By Jarryd Bartle
From gay saunas to elite couple’s clubs, sex-on-premises venues provide a unique space for fantasies to be explored.
But before you convert your pool room into a Playboy grotto, it’s worth considering the legalities of the situation.
Unlike adult retail stores, brothels and strip clubs, the legalities of sex-on-premises venues can be somewhat murky.
Here are some things to consider.
What’s A Sex-On-Premises Venue?
Only in Victoria are ‘sex-on-premises’ venues defined in legislation. The Sex Work Act 1994 (Vic) defines a sex-on-premises venue as:
any venue where a person is required to pay an admission fee or charge to enter the venue for the purpose of engaging in sexual activities with another person who has also entered the venue on the same terms and who did not receive any form of payment or reward, whether directly or indirectly, for engaging in sexual activities.
In Victoria, sex-on-premises venues are excluded from sex work laws if permission is granted to operate by the Department of Health.
The relationship between sex-on-premises venues and sex work laws in other jurisdictions (particular where sex work is licensed or criminalised) is incredibly unclear.
Generally, if sex workers are offering services on the premises it is a brothel and sex work laws apply.
Some councils have specific planning restrictions which apply to sex-on-premises venues. These restrictions are similar to other adult-oriented businesses in that they limit where venues can operate and require approval.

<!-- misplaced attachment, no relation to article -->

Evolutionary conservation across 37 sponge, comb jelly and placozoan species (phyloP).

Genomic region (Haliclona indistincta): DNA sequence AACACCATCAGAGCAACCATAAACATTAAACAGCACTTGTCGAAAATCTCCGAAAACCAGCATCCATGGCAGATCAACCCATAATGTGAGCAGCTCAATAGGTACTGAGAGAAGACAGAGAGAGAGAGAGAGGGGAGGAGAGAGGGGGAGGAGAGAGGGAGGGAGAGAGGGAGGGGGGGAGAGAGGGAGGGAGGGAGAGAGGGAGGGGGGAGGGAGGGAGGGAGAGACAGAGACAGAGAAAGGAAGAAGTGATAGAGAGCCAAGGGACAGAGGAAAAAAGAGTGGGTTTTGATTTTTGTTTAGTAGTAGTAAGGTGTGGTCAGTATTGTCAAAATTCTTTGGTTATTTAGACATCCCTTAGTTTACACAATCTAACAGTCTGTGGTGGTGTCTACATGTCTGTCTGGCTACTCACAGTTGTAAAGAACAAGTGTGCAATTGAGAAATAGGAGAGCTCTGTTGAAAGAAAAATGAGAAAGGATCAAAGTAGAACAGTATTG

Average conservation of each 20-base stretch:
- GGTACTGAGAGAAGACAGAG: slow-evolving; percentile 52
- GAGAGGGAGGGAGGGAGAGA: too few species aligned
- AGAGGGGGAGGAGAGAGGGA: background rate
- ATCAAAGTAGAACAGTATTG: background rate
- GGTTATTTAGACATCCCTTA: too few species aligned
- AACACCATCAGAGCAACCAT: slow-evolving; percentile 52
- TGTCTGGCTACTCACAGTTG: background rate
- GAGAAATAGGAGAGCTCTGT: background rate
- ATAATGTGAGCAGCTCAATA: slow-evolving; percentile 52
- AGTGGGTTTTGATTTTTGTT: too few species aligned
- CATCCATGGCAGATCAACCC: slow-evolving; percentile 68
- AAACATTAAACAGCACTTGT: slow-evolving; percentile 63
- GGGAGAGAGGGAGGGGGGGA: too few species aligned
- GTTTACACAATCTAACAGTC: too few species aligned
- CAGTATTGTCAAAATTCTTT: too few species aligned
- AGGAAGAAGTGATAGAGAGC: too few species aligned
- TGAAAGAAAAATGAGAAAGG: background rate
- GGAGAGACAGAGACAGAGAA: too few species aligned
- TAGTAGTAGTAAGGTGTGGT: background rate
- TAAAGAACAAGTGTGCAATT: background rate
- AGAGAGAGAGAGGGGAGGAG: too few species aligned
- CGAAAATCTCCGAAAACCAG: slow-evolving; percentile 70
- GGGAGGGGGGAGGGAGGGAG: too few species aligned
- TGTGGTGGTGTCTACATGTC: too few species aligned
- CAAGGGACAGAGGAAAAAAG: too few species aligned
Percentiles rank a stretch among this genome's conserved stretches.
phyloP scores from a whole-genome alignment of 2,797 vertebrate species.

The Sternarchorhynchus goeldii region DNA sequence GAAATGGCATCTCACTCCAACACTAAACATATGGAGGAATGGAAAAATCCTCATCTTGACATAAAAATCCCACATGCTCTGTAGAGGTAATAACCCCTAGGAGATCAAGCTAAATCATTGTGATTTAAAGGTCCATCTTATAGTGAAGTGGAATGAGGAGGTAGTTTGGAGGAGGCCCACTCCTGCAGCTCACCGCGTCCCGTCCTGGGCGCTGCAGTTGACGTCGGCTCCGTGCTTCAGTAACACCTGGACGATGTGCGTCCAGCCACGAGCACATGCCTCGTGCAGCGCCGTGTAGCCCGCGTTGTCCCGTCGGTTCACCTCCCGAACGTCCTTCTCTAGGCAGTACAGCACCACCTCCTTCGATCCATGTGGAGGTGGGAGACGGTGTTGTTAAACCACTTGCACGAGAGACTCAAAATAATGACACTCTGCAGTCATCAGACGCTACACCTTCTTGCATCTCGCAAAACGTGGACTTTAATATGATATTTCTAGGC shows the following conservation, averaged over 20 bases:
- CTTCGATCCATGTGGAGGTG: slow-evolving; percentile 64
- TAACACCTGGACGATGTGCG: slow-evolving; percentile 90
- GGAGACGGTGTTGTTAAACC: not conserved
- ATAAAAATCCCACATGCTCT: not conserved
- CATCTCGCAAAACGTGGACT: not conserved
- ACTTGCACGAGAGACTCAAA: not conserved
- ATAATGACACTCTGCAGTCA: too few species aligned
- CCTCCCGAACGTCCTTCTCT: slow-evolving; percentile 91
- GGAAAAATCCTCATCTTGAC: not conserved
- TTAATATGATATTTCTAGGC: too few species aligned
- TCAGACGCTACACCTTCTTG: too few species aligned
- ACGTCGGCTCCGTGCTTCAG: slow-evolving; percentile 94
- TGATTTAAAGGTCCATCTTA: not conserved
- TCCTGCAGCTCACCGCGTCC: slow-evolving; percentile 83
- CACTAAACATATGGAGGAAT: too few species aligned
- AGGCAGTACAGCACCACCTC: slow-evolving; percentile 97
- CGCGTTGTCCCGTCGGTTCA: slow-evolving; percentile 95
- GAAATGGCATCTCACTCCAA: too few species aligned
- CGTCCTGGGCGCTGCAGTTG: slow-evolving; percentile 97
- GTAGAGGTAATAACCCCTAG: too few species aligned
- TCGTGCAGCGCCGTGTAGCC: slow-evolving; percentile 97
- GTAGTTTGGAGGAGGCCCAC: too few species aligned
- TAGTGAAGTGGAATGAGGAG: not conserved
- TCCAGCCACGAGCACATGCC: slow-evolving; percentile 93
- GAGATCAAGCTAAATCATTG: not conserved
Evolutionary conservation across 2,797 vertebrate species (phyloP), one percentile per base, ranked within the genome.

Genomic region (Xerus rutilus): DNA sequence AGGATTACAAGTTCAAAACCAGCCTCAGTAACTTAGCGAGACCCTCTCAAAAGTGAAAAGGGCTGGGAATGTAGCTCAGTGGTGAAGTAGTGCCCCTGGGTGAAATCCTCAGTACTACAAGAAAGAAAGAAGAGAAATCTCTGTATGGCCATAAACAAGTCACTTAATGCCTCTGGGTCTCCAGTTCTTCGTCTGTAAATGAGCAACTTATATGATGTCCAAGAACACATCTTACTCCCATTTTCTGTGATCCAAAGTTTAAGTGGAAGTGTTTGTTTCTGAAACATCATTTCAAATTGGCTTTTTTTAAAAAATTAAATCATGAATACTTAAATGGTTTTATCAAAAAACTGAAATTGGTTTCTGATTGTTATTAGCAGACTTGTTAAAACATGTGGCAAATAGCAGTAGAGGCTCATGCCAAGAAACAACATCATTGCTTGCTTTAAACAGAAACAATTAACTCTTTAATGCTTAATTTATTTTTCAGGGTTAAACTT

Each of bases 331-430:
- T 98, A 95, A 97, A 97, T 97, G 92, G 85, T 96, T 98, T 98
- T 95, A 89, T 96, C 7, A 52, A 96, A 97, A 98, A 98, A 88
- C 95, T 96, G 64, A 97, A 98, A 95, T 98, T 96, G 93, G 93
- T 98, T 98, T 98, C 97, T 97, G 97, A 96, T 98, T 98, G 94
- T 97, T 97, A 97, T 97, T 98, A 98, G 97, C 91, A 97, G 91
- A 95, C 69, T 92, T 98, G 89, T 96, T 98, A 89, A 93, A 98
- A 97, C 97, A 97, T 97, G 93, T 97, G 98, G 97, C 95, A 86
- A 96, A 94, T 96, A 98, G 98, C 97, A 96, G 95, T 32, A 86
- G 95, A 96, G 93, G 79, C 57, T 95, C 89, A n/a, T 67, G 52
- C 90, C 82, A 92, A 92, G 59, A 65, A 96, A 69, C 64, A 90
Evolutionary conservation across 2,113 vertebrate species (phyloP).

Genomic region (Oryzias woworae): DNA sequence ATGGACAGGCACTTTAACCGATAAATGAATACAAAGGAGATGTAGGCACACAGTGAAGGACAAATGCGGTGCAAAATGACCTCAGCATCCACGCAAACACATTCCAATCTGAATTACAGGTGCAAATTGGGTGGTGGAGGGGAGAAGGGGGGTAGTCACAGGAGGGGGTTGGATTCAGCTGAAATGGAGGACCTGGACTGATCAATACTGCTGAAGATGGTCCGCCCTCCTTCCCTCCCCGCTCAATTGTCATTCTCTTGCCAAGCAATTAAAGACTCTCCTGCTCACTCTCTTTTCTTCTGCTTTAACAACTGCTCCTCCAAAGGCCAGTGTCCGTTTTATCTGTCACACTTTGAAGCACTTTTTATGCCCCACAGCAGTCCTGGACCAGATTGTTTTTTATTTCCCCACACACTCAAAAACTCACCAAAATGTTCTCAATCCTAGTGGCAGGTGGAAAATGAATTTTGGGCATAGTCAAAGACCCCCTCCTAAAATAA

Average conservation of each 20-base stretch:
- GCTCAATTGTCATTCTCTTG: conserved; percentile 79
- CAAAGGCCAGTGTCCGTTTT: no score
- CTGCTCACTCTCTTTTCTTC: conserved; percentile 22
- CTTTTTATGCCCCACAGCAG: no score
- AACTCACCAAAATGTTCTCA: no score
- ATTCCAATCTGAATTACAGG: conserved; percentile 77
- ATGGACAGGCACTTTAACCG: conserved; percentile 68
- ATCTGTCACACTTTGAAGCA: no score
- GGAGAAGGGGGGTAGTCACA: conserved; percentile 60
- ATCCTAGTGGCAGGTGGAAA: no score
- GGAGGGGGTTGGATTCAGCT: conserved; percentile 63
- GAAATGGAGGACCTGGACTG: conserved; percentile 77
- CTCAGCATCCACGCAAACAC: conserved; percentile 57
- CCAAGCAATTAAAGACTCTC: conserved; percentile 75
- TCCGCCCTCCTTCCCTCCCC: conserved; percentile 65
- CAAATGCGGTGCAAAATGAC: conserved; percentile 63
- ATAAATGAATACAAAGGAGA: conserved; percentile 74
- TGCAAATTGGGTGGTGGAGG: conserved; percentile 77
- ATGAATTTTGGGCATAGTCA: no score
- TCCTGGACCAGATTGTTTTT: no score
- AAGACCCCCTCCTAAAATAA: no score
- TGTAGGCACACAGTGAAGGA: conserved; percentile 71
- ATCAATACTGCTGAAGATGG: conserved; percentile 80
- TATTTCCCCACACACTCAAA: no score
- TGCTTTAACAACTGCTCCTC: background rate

A development application will sometimes have to be made and specific criteria met.
The City of Sydney has one of the country’s most comprehensive development control plans regarding sex-on-premises venues and requires operators to meet strict occupational health and safety guidelines. These include specific guidelines regarding:
- Access to free condoms and lube
- Adequate lighting at venues
- Safe disposal of injecting equipment
- Access to information resources on sexual health, HIV and STIs
- Staff training in sexual health and drug and alcohol
If you are providing ‘adult entertainment’ and you wish to provide alcohol, many jurisdictions require a specialist alcohol license.
In some jurisdictions, this condition only applies where performers are providing sexually explicit entertainment. However, other jurisdictions use broader language.
In Queensland, ‘adult entertainment’ includes “entertainment where the anus, vulva, vagina, penis or scrotum of any performer or staff member is visible, either deliberately or by accident.”
To be safe it’s best to either ditch the booze or call up your local liquor licensing authority to see which category you fall into.
Health, Safety and Consent
All businesses must abide by occupational health and safety and general public health laws. But, running a venue where sex is expected carries a unique set of risks and obligations.
It’s important that venues are kept clean and that condoms, dental dams and lubricant are made available on-site.
There should be signage on the premises promoting safe sex as well as affirmative consent.
Affirmative consent requires both parties to freely agree to sexual activity knowing what they are getting into and expressing an intent to participate.
A person cannot consent if they are unconscious, heavily intoxicated or in any way unable to freely agree to sexual activity. Consent should never be “assumed” and the absence of resistance does not mean consent.
As operators of sex-on-premises venues it’s important that you encourage a culture of consent in your venue and take complaints of sexual misconduct very seriously.